Michigan Attorney General Dana Nessel is urging state regulators to open up lobbying activities by utilities to more oversight and transparency by instituting a slate of much-needed reforms that would help groups like CUB counteract the influence that utilities have had on the political and ratemaking process — often to the detriment of ratepayers.
AG Nessel’s recommendations, submitted as comments to the Michigan Public Service Commission (MPSC) in an ongoing docket regarding rate case filing requirements, would take on a root cause of many of the problems facing Michigan ratepayers that CUB works to address: there is a mismatch of political power between utilities and ratepayers because the utilities are owned by well-funded, Fortune 500 holding companies. The utilities have every interest in charging ratepayers as much as they can, and they use their massive resources to affect the actions of legislators and regulators. For just two of many potential examples of how that influence leads to bad outcomes for Michigan ratepayers, see a) the policies restricting rooftop solar that the utilities have (thus far) successfully defended, and b) the degree to which the utilities have used the rate case process to wring higher and higher rates from residential customers, despite the generally poor, unreliable service that customers receive.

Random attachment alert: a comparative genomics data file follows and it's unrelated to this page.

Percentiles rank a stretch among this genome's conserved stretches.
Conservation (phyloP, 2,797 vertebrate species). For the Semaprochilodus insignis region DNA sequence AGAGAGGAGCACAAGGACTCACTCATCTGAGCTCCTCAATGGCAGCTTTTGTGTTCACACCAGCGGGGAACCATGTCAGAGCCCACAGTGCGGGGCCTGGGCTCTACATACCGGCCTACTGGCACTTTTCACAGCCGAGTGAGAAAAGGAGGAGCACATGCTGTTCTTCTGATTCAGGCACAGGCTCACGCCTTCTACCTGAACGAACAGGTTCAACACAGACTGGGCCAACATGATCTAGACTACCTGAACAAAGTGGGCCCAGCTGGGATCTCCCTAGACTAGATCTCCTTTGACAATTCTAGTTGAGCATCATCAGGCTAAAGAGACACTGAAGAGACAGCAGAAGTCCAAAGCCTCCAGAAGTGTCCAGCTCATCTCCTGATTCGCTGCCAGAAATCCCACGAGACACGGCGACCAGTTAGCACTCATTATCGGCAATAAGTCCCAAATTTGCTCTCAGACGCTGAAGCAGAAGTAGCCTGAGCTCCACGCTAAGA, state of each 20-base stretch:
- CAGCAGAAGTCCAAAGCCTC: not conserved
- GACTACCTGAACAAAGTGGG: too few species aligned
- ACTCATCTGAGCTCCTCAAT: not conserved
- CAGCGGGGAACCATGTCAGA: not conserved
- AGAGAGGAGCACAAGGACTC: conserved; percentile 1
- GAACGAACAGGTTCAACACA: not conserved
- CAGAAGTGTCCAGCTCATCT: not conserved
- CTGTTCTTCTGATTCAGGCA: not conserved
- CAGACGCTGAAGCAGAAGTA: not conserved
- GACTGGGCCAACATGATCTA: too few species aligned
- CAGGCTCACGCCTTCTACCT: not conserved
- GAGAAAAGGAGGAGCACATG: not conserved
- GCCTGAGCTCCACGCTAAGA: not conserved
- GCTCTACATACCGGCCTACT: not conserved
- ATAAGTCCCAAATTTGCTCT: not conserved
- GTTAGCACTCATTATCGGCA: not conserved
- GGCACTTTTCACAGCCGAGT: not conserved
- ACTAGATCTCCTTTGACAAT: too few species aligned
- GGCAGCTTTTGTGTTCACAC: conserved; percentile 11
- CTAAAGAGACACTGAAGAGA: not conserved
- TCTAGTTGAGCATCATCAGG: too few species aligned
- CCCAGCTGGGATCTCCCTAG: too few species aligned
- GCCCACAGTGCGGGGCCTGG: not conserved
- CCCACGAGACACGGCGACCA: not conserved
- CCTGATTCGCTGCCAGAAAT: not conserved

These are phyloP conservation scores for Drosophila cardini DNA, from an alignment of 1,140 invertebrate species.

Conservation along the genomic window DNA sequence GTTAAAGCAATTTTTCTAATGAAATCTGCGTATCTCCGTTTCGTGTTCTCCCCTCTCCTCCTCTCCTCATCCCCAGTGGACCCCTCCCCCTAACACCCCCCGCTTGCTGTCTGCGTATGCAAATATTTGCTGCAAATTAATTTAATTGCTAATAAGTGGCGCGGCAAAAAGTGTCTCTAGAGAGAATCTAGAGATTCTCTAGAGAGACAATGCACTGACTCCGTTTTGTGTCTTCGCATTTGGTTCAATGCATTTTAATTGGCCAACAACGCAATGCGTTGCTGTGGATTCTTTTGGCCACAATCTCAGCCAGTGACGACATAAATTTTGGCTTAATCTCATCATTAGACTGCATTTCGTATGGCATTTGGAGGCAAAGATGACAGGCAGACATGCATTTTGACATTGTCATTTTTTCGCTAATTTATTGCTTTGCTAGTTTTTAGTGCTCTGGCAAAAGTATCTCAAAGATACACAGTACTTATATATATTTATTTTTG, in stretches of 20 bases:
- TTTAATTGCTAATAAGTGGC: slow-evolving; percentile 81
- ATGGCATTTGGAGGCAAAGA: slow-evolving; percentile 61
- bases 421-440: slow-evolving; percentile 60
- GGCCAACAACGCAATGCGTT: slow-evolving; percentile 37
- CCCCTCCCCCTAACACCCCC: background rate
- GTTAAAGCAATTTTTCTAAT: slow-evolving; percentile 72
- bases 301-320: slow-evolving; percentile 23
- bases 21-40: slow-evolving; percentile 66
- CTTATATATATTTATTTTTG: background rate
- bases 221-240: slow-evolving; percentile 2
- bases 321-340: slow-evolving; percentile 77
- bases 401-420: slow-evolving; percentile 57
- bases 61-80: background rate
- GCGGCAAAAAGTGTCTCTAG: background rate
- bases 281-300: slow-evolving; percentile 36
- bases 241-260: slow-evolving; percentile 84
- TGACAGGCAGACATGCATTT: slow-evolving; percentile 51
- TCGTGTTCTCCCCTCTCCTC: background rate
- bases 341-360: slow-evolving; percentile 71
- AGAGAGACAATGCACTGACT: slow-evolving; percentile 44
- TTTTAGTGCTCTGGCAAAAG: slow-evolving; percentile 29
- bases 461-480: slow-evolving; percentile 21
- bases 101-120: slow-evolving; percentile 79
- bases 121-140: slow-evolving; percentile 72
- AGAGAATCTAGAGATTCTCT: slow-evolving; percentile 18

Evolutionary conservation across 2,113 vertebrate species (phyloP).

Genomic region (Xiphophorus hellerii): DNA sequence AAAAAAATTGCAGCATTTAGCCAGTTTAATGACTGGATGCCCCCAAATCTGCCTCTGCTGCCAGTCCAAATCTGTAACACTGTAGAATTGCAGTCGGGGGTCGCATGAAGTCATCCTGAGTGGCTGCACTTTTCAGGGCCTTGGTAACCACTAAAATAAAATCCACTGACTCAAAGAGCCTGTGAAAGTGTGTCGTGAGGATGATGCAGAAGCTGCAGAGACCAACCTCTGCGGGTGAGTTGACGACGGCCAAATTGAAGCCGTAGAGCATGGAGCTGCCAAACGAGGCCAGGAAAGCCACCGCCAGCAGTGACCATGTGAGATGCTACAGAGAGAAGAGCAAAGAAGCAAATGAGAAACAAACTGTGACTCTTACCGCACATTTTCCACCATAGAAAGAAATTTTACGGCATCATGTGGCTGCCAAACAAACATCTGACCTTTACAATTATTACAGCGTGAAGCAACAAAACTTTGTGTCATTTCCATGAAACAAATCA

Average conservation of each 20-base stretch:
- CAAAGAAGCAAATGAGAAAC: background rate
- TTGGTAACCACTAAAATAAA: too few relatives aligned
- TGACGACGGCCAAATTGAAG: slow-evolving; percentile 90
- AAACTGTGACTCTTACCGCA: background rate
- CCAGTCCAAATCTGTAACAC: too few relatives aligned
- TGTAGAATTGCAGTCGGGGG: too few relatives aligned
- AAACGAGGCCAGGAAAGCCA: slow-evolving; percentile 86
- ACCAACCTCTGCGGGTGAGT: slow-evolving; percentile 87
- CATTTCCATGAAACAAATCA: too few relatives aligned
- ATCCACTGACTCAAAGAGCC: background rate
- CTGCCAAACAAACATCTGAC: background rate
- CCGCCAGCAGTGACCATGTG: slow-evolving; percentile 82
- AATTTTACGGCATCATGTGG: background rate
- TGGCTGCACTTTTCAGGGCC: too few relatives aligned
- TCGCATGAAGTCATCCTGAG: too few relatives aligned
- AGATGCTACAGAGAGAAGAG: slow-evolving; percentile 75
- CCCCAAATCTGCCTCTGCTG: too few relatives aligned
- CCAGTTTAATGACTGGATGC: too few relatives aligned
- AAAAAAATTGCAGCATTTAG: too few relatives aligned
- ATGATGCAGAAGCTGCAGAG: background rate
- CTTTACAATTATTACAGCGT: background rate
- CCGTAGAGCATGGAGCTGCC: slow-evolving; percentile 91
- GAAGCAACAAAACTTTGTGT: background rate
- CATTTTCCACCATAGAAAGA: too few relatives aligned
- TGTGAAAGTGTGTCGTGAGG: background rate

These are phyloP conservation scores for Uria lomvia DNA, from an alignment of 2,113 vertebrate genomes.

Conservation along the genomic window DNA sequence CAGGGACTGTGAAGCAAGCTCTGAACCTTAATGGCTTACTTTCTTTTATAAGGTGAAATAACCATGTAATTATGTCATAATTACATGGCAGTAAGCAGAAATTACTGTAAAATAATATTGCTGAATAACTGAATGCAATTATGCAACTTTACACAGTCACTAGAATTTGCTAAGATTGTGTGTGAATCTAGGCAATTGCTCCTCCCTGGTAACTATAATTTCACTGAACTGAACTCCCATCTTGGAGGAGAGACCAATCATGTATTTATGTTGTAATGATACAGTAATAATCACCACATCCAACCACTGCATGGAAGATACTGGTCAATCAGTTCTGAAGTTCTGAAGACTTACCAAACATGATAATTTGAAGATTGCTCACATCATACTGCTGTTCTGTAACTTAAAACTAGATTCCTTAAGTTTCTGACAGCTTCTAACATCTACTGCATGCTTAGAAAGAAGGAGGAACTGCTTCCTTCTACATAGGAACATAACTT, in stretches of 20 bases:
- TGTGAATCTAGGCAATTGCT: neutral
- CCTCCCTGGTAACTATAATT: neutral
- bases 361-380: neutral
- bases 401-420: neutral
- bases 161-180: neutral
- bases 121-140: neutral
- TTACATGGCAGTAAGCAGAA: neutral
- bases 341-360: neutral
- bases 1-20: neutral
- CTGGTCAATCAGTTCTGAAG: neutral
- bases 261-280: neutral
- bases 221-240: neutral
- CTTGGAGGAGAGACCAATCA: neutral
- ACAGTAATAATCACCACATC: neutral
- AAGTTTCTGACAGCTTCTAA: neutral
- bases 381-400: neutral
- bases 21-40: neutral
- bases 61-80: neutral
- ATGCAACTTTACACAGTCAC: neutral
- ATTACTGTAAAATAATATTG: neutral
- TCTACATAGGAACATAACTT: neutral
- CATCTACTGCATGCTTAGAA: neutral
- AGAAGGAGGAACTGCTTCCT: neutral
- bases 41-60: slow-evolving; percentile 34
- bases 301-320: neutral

In the comments, the AG argued that the requirements for what the utility must file with the MPSC every time they request a rate increase “are currently deficient in providing sufficient information and insight on expenses incurred by the utilities to influence public policy and achieve rate case outcomes.” To remedy these deficiencies, the AG asked the MPSC to disclose the following information:
- Expenses for the purpose of influencing regulation or legislation directly or indirectly through affiliates.
- Expenses for the purpose of influencing public opinion about policy issues or about the company’s reputation directly or indirectly through affiliates.
- Expenses relating to all proceedings before the Commission, with specificity about how much and how the company spent on the previous rate case and forecasted for the current general rate case.
- Contributions to 501(c)(3) and 501(c)(4) to each non-profit organization, including those organizations receiving contributions from the utility’s affiliated 501(c)(3) charitable foundations.
- Expenses for any litigation that utilities file which seeks to overturn rules or statutes.
These requirements would likely shed more light on practices like, for example, DTE Energy’s payments to church leaders to win their public support for DTE activities.
The AG’s efforts here are closely related to the question of whether utilities can spend ratepayer money on dues to associations like the Edison Electric Institute that take controversial political stances, like promoting regulations restricting rooftop solar. Last year, CUB worked with the AG on comments submitted to the Federal Energy Regulatory Commission, which was reviewing whether utilities should be able to continue to account for certain spending on political-related activities in a way that makes it easier for customers to be charged to pay for those costs.
We’re still waiting for action from FERC on that front. In the meantime, for a much deeper dive into this issue, check out the Energy and Policy Institute’s Getting Politics Out of Utility Bills report, released last month.